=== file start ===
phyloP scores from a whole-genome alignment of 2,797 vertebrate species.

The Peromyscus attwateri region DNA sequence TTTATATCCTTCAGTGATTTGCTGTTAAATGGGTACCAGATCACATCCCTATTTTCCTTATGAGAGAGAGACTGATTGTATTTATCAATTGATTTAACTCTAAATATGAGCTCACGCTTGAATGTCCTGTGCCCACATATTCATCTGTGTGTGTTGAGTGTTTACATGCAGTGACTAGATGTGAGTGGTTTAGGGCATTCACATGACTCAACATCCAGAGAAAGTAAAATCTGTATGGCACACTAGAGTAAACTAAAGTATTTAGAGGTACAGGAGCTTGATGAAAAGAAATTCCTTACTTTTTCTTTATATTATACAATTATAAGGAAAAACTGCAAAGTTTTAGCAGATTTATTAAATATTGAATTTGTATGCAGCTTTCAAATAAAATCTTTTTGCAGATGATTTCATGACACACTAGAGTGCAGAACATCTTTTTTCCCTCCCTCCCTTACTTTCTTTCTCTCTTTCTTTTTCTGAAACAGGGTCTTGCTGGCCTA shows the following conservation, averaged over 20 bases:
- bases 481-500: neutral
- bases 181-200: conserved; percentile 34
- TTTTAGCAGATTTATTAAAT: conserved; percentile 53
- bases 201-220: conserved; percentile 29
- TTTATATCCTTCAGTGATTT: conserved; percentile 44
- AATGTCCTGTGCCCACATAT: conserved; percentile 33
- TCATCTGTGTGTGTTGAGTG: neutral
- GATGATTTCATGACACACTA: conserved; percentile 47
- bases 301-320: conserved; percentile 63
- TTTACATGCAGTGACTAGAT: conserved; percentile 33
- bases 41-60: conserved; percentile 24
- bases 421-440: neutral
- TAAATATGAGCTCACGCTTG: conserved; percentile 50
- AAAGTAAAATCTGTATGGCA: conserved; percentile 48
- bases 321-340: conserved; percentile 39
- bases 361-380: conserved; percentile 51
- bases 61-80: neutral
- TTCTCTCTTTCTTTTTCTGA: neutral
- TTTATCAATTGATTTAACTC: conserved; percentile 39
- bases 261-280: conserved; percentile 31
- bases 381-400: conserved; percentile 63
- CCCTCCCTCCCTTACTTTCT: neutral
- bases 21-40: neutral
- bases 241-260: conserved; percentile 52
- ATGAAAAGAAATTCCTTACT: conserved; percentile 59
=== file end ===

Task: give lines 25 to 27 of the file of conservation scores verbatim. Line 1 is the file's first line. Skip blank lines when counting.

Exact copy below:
- bases 21-40: neutral
- bases 241-260: conserved; percentile 52
- ATGAAAAGAAATTCCTTACT: conserved; percentile 59